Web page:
To accept yourself, and thereby carve your own path, is much of what we are here to do. And I believe it makes the world a better place. When we show the fullness of who we are, we make a bigger, brighter, better version of the world to live in. We make more faces for God to love and laugh through.

Be who you are, fellow rebels. The world needs your colors and light and truth.

And I will be here, cheering you on.

Big love,
Joanna :: xoxo

 

 

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Just here, with love.

 

Photo by Erik Holm on Unsplash

 

Hey gang, how are you?

I just realized today that when I’m happy or busy, I don’t post as much. Ha! So, there you go. Life is being really good to me right now and I’m enjoying it. I have a theory that once you’re doing what Life wants you to be doing, life gets easier and better. I could be wrong, but that’s the way it’s worked for me, even in the rough times.

So, I shall have a proper post tomorrow, but it’s been on my mind and heart to just post a few simple things for the last few days now. Here they are.

Please, know that you are not alone. Whatever Life is throwing at you, you have people (me, if you need it!), you have places, you have love, and you have support in unknown places if you are feeling alone or adrift right now.

Be yourself. You’re the only you we’ve got. It takes all different kinds of stained glass to make those beautiful stained glass windows and works of art. Be what you are. Be who you are. We need you exactly like that.

For the most part, I love you. I don’t love people who are assholes or selfish or put themselves above others, so if you’re in those categories, you can fuck off. But otherwise, I love you (agape, not eros; I’ll let you know personally if it’s eros). And if you need to know that someone out here gives a damn, I do. I genuinely give a damn about you.

Rough times pass. Things change. My favorite meditation teacher says everything changes in the span of 30 breaths. So, give yourself 30 breaths. And maybe a glass of water. Or a nap. The only constant is change, and things will change.

If you are feeling confused, that is O-K. It took me 15 years to learn what to do with confusion: don’t beat yourself up about it. If you’re feeling confused, just let it be. The more settled you get, the more you just listen to your own life, the more you find ease and joy in the simple things and get calmed down, the more likely the confusion is to find its answer. Berating yourself for being confused does not make it better.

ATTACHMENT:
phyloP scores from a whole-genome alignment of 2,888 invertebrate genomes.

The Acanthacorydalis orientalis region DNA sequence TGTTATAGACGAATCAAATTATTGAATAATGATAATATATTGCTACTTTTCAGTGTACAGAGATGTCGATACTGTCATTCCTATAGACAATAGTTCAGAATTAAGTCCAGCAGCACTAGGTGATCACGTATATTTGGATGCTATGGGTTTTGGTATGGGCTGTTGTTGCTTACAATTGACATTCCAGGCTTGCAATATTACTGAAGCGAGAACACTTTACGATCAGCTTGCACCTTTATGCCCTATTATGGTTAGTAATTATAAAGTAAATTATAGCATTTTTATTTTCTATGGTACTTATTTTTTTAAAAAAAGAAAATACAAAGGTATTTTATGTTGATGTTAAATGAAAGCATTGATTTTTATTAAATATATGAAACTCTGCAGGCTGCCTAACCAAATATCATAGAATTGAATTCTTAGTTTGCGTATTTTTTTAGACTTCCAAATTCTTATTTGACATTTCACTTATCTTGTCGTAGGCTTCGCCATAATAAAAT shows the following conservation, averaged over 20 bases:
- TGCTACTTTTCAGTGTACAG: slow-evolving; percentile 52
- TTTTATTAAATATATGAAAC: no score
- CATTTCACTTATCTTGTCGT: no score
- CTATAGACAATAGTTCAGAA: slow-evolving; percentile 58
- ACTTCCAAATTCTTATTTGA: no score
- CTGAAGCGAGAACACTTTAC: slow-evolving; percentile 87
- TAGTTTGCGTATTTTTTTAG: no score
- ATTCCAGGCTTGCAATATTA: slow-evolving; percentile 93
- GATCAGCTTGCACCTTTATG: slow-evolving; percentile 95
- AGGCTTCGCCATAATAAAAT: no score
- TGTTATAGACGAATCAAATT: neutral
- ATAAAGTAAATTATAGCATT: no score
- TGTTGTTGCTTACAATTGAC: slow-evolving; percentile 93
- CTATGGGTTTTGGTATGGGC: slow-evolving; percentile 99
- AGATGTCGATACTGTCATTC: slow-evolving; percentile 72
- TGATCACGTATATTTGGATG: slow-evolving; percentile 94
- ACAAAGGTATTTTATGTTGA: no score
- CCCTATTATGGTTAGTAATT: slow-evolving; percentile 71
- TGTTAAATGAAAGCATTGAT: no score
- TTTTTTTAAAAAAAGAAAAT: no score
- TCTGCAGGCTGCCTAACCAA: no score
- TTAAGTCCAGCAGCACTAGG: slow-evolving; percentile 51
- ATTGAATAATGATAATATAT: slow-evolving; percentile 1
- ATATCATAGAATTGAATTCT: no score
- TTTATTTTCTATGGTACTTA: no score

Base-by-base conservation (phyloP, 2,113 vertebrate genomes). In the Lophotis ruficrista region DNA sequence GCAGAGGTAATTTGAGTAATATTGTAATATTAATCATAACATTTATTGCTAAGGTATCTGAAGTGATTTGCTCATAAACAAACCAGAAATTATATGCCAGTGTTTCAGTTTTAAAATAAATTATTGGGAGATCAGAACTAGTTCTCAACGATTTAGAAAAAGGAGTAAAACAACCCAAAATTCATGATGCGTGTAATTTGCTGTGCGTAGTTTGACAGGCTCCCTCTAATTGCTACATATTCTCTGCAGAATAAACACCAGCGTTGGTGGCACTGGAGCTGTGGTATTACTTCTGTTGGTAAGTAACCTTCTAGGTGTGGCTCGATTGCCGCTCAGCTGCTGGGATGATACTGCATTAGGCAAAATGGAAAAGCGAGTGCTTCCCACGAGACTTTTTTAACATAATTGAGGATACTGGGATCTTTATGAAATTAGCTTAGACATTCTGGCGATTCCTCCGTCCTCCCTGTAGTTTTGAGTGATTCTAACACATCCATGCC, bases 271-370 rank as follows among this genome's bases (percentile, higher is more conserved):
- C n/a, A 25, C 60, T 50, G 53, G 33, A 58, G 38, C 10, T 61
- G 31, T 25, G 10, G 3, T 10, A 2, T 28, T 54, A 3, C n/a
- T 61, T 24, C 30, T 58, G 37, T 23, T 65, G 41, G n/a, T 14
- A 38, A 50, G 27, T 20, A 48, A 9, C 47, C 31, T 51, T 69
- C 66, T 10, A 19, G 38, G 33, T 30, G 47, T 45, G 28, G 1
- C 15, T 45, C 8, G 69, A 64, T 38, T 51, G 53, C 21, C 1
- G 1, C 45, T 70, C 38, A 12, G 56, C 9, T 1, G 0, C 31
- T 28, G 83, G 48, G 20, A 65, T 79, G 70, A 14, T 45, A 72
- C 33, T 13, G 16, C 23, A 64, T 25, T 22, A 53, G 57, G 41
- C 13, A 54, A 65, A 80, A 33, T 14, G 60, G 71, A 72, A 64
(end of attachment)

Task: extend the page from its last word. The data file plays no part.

I am hoping for your best. I always end my prayers with the phrase “with the highest good for all”- and that’s for me and everybody else. Sometimes the ‘highest good’ looks more like ‘dealing with painful shit’ but that’s okay. You’ll get through it. Keep going, keep holding on, and keep reaching out for help.

Lastly, always, and again: I love you and I care about you.

Blessings to you all, fellow travelers,
Joanna :: xoxo

 

 

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Modern Hymnal: We Belong

I haven’t thought about the modern hymnal for a long time, but this song came on the radio tonight, and I knew I wanted to add it. There probably should be a whole section in my modern hymnal for songs about rain; I’ll have to write that post sometime.

Tonight we had a lovely thunderstorm at my house. The sky was almost a charcoal gray, waiting for the rain to finally gather itself into fat drops and begin the short deluge, like angry water balloons splashing all over you. There was lightning and thunder and when it was all done the eery yellow light that seeps from the ground and gradually opens up to the sky as the clouds part. It was the kind of perfect rain that makes the heart of this Seattle girl feel at home in this strange land.

And Pat Benetar’s wonderful song was playing while all this happened. Always a favorite and glad to add it to the modern hymnal.

What’s in your sacred, personal hymnal, friends? What songs always delight you? Or fill your heart? Or remind you of something important, beautiful, or lost? I wish we could sit down together and talk about it.

 

Photo by Joy Stamp on Unsplash

 

We Belong

Many times I tried to tell you
Many times I cried alone
Always I’m surprised how well you cut my feelings to the bone
Don’t want to leave you really
I’ve invested too much time to give you up that easy
To the doubts that complicate your mind

We belong to the light, we belong to the thunder
We belong to the sound of the words we’ve both fallen under
Whatever we deny or embrace for worse or for better
We belong, we belong, we belong together

Maybe it’s a sign of weakness when I don’t know what to say
Maybe I just wouldn’t know what to do with my strength anyway
Have we become a habit? Do we distort the facts?
Now there’s no looking forward
Now there’s no turning back
When you say

We belong to the light, we belong to the thunder
We belong to the sound of the words we’ve both fallen under
Whatever we deny or embrace for worse or for better
We belong, we belong, we belong together

Close your eyes and try to sleep now
Close your eyes and try to dream
Clear your mind and do your best to try and wash the palette clean